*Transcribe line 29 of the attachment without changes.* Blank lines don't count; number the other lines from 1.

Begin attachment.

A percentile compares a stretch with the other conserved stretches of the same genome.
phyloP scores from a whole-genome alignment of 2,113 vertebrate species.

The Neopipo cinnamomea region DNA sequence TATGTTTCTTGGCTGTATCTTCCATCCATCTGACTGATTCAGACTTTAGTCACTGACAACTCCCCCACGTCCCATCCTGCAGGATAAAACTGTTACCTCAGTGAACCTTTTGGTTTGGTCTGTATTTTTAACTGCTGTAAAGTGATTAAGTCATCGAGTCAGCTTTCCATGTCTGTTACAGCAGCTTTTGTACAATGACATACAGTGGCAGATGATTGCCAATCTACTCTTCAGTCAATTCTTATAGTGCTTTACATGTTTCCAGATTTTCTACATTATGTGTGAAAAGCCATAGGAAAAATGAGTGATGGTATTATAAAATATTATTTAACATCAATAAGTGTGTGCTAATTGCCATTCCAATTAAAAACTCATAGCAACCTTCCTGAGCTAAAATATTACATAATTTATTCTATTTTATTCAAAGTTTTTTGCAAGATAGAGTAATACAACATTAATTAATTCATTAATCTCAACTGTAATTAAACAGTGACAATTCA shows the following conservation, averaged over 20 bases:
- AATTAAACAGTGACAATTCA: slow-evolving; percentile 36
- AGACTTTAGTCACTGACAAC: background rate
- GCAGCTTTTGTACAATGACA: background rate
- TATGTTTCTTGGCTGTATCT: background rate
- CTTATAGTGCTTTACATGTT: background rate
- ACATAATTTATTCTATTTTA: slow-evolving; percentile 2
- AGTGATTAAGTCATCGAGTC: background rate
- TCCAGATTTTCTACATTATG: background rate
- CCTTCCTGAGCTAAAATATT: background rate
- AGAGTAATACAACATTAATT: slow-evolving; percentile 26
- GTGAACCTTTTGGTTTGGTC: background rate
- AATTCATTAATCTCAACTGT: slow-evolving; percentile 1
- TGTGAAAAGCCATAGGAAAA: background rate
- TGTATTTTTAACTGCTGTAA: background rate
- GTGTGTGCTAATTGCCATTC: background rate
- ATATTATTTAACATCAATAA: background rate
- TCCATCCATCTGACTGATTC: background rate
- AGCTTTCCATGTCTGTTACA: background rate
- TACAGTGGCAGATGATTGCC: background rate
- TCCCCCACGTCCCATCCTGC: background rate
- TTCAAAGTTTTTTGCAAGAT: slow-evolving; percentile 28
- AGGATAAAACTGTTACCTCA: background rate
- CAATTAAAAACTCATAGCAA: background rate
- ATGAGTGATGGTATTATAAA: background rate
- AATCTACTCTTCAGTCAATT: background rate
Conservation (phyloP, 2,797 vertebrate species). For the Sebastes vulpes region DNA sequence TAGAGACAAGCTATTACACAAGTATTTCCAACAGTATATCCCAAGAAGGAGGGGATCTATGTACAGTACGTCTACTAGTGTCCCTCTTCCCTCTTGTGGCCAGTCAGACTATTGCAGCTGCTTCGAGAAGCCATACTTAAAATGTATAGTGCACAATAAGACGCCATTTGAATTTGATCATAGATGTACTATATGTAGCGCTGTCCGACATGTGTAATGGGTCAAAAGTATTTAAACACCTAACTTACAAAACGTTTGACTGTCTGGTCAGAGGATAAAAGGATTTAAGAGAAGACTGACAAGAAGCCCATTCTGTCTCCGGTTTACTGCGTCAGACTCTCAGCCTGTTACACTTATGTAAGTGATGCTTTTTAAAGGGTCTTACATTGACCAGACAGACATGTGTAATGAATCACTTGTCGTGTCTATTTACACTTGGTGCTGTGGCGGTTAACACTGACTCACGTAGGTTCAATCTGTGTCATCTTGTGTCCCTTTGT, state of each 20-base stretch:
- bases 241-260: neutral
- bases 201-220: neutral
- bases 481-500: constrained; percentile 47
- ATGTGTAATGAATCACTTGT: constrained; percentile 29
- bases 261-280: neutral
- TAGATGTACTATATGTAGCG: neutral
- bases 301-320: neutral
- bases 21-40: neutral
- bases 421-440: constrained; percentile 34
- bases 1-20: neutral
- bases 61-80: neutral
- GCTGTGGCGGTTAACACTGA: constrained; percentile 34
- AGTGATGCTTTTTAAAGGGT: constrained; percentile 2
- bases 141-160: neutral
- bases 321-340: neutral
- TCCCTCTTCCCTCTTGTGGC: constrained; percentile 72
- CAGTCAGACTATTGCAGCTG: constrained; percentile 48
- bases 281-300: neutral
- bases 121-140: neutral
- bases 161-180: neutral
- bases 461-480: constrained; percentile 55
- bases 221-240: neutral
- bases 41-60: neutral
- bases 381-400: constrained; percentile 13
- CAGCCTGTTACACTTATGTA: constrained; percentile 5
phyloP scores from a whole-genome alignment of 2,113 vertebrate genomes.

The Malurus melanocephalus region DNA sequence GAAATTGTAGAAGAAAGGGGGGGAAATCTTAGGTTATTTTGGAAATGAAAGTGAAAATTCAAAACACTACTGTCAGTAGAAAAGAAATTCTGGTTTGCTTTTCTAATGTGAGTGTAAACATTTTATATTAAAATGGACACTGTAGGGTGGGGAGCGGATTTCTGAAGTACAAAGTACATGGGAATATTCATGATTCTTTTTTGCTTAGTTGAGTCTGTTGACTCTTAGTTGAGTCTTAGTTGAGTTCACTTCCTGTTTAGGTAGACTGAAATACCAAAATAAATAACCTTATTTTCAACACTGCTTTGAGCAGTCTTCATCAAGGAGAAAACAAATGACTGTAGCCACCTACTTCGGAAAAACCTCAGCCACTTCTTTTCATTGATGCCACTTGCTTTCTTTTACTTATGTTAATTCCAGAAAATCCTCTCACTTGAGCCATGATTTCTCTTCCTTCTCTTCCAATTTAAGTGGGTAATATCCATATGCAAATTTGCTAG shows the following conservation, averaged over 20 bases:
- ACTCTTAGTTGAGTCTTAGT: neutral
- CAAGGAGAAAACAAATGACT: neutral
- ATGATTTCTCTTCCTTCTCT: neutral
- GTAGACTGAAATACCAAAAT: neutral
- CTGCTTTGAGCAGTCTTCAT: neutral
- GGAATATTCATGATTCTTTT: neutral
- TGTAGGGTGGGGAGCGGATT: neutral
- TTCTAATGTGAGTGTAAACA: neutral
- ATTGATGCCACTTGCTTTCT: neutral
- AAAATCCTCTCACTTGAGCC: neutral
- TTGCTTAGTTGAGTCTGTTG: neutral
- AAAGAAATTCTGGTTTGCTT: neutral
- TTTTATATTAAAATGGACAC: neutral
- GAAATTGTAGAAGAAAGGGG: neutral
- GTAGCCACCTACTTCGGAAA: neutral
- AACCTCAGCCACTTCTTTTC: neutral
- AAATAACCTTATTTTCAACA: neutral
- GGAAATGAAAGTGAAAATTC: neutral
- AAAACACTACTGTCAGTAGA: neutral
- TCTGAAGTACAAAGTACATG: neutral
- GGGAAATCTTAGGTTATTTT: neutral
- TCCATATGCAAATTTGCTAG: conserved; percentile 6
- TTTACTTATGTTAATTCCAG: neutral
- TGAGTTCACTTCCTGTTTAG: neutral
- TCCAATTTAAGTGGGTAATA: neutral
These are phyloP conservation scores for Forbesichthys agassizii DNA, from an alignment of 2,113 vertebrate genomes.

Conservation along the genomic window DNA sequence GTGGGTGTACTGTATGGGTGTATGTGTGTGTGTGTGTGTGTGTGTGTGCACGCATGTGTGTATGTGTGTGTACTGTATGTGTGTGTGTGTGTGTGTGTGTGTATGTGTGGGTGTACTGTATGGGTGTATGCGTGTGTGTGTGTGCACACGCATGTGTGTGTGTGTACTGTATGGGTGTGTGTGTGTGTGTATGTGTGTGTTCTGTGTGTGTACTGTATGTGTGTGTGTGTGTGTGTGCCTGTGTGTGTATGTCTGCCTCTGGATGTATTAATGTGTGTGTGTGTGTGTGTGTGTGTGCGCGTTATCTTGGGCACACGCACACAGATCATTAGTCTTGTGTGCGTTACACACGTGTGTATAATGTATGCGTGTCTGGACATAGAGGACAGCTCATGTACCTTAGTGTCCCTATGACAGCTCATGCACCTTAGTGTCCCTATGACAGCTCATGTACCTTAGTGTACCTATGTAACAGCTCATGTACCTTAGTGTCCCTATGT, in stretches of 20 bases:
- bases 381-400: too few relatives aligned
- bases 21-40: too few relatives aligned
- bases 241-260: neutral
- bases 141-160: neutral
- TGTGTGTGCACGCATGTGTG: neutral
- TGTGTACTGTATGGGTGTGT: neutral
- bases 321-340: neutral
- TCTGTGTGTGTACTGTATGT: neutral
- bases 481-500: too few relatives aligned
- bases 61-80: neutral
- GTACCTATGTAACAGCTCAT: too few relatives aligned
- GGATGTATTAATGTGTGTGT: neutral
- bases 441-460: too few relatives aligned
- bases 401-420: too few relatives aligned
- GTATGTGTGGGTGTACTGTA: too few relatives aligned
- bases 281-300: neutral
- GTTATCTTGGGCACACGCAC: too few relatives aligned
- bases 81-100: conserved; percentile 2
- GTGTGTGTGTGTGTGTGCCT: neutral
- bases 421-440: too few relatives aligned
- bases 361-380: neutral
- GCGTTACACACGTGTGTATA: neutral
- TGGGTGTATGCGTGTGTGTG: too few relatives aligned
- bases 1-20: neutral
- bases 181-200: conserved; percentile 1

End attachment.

Conservation (phyloP, 2,797 vertebrate species). For the Sebastes vulpes region DNA sequence TAGAGACAAGCTATTACACAAGTATTTCCAACAGTATATCCCAAGAAGGAGGGGATCTATGTACAGTACGTCTACTAGTGTCCCTCTTCCCTCTTGTGGCCAGTCAGACTATTGCAGCTGCTTCGAGAAGCCATACTTAAAATGTATAGTGCACAATAAGACGCCATTTGAATTTGATCATAGATGTACTATATGTAGCGCTGTCCGACATGTGTAATGGGTCAAAAGTATTTAAACACCTAACTTACAAAACGTTTGACTGTCTGGTCAGAGGATAAAAGGATTTAAGAGAAGACTGACAAGAAGCCCATTCTGTCTCCGGTTTACTGCGTCAGACTCTCAGCCTGTTACACTTATGTAAGTGATGCTTTTTAAAGGGTCTTACATTGACCAGACAGACATGTGTAATGAATCACTTGTCGTGTCTATTTACACTTGGTGCTGTGGCGGTTAACACTGACTCACGTAGGTTCAATCTGTGTCATCTTGTGTCCCTTTGT, state of each 20-base stretch: